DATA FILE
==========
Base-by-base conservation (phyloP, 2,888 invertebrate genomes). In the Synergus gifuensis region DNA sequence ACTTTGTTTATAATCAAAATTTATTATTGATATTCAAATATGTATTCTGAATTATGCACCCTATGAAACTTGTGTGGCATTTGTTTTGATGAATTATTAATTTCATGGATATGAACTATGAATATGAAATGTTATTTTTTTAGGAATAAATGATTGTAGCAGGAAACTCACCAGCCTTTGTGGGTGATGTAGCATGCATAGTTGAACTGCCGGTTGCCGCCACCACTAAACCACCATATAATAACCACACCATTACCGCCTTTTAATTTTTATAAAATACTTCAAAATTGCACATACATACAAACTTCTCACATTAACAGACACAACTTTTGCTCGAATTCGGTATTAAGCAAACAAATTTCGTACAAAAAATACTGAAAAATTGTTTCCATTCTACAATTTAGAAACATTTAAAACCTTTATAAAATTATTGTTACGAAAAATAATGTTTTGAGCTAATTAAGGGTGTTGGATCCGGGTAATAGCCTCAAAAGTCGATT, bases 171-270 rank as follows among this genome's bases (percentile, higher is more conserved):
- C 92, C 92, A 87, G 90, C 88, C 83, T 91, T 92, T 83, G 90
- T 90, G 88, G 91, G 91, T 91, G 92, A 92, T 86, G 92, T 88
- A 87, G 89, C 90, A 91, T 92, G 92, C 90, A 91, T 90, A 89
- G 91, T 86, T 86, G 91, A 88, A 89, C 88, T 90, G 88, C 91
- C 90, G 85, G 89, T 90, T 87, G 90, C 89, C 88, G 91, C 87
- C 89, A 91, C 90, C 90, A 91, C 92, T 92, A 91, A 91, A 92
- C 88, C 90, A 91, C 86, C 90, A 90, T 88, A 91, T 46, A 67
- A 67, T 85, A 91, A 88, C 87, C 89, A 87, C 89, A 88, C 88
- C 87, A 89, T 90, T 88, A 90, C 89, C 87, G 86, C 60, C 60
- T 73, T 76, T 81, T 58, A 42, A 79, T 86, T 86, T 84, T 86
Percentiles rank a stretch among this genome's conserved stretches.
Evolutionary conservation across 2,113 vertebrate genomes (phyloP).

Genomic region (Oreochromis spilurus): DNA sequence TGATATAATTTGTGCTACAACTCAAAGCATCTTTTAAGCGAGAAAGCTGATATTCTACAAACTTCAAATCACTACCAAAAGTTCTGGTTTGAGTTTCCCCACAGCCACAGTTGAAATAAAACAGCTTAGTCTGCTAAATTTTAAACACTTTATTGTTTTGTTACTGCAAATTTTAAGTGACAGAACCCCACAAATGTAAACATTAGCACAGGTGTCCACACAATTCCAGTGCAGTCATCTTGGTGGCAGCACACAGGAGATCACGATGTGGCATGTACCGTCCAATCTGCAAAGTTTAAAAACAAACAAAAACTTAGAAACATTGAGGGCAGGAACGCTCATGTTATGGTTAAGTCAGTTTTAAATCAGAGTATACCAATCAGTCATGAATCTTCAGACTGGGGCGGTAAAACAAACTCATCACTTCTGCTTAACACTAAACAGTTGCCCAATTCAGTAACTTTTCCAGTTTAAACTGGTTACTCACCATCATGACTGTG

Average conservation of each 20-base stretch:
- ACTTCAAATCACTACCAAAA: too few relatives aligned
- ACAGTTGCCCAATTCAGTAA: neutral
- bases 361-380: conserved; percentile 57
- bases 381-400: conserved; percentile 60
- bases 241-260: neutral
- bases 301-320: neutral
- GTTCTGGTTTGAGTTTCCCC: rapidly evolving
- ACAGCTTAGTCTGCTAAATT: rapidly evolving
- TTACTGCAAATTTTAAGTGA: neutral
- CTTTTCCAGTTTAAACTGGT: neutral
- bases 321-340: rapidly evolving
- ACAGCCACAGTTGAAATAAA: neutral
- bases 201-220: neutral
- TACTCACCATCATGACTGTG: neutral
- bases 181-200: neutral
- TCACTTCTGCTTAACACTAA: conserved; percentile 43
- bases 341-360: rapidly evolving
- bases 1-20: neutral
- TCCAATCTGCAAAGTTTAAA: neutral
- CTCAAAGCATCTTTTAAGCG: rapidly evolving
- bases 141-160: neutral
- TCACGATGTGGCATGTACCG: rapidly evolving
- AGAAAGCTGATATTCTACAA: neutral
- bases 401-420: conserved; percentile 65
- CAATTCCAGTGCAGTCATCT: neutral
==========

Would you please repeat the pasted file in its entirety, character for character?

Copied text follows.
Base-by-base conservation (phyloP, 2,888 invertebrate genomes). In the Synergus gifuensis region DNA sequence ACTTTGTTTATAATCAAAATTTATTATTGATATTCAAATATGTATTCTGAATTATGCACCCTATGAAACTTGTGTGGCATTTGTTTTGATGAATTATTAATTTCATGGATATGAACTATGAATATGAAATGTTATTTTTTTAGGAATAAATGATTGTAGCAGGAAACTCACCAGCCTTTGTGGGTGATGTAGCATGCATAGTTGAACTGCCGGTTGCCGCCACCACTAAACCACCATATAATAACCACACCATTACCGCCTTTTAATTTTTATAAAATACTTCAAAATTGCACATACATACAAACTTCTCACATTAACAGACACAACTTTTGCTCGAATTCGGTATTAAGCAAACAAATTTCGTACAAAAAATACTGAAAAATTGTTTCCATTCTACAATTTAGAAACATTTAAAACCTTTATAAAATTATTGTTACGAAAAATAATGTTTTGAGCTAATTAAGGGTGTTGGATCCGGGTAATAGCCTCAAAAGTCGATT, bases 171-270 rank as follows among this genome's bases (percentile, higher is more conserved):
- C 92, C 92, A 87, G 90, C 88, C 83, T 91, T 92, T 83, G 90
- T 90, G 88, G 91, G 91, T 91, G 92, A 92, T 86, G 92, T 88
- A 87, G 89, C 90, A 91, T 92, G 92, C 90, A 91, T 90, A 89
- G 91, T 86, T 86, G 91, A 88, A 89, C 88, T 90, G 88, C 91
- C 90, G 85, G 89, T 90, T 87, G 90, C 89, C 88, G 91, C 87
- C 89, A 91, C 90, C 90, A 91, C 92, T 92, A 91, A 91, A 92
- C 88, C 90, A 91, C 86, C 90, A 90, T 88, A 91, T 46, A 67
- A 67, T 85, A 91, A 88, C 87, C 89, A 87, C 89, A 88, C 88
- C 87, A 89, T 90, T 88, A 90, C 89, C 87, G 86, C 60, C 60
- T 73, T 76, T 81, T 58, A 42, A 79, T 86, T 86, T 84, T 86
Percentiles rank a stretch among this genome's conserved stretches.
Evolutionary conservation across 2,113 vertebrate genomes (phyloP).

Genomic region (Oreochromis spilurus): DNA sequence TGATATAATTTGTGCTACAACTCAAAGCATCTTTTAAGCGAGAAAGCTGATATTCTACAAACTTCAAATCACTACCAAAAGTTCTGGTTTGAGTTTCCCCACAGCCACAGTTGAAATAAAACAGCTTAGTCTGCTAAATTTTAAACACTTTATTGTTTTGTTACTGCAAATTTTAAGTGACAGAACCCCACAAATGTAAACATTAGCACAGGTGTCCACACAATTCCAGTGCAGTCATCTTGGTGGCAGCACACAGGAGATCACGATGTGGCATGTACCGTCCAATCTGCAAAGTTTAAAAACAAACAAAAACTTAGAAACATTGAGGGCAGGAACGCTCATGTTATGGTTAAGTCAGTTTTAAATCAGAGTATACCAATCAGTCATGAATCTTCAGACTGGGGCGGTAAAACAAACTCATCACTTCTGCTTAACACTAAACAGTTGCCCAATTCAGTAACTTTTCCAGTTTAAACTGGTTACTCACCATCATGACTGTG

Average conservation of each 20-base stretch:
- ACTTCAAATCACTACCAAAA: too few relatives aligned
- ACAGTTGCCCAATTCAGTAA: neutral
- bases 361-380: conserved; percentile 57
- bases 381-400: conserved; percentile 60
- bases 241-260: neutral
- bases 301-320: neutral
- GTTCTGGTTTGAGTTTCCCC: rapidly evolving
- ACAGCTTAGTCTGCTAAATT: rapidly evolving
- TTACTGCAAATTTTAAGTGA: neutral
- CTTTTCCAGTTTAAACTGGT: neutral
- bases 321-340: rapidly evolving
- ACAGCCACAGTTGAAATAAA: neutral
- bases 201-220: neutral
- TACTCACCATCATGACTGTG: neutral
- bases 181-200: neutral
- TCACTTCTGCTTAACACTAA: conserved; percentile 43
- bases 341-360: rapidly evolving
- bases 1-20: neutral
- TCCAATCTGCAAAGTTTAAA: neutral
- CTCAAAGCATCTTTTAAGCG: rapidly evolving
- bases 141-160: neutral
- TCACGATGTGGCATGTACCG: rapidly evolving
- AGAAAGCTGATATTCTACAA: neutral
- bases 401-420: conserved; percentile 65
- CAATTCCAGTGCAGTCATCT: neutral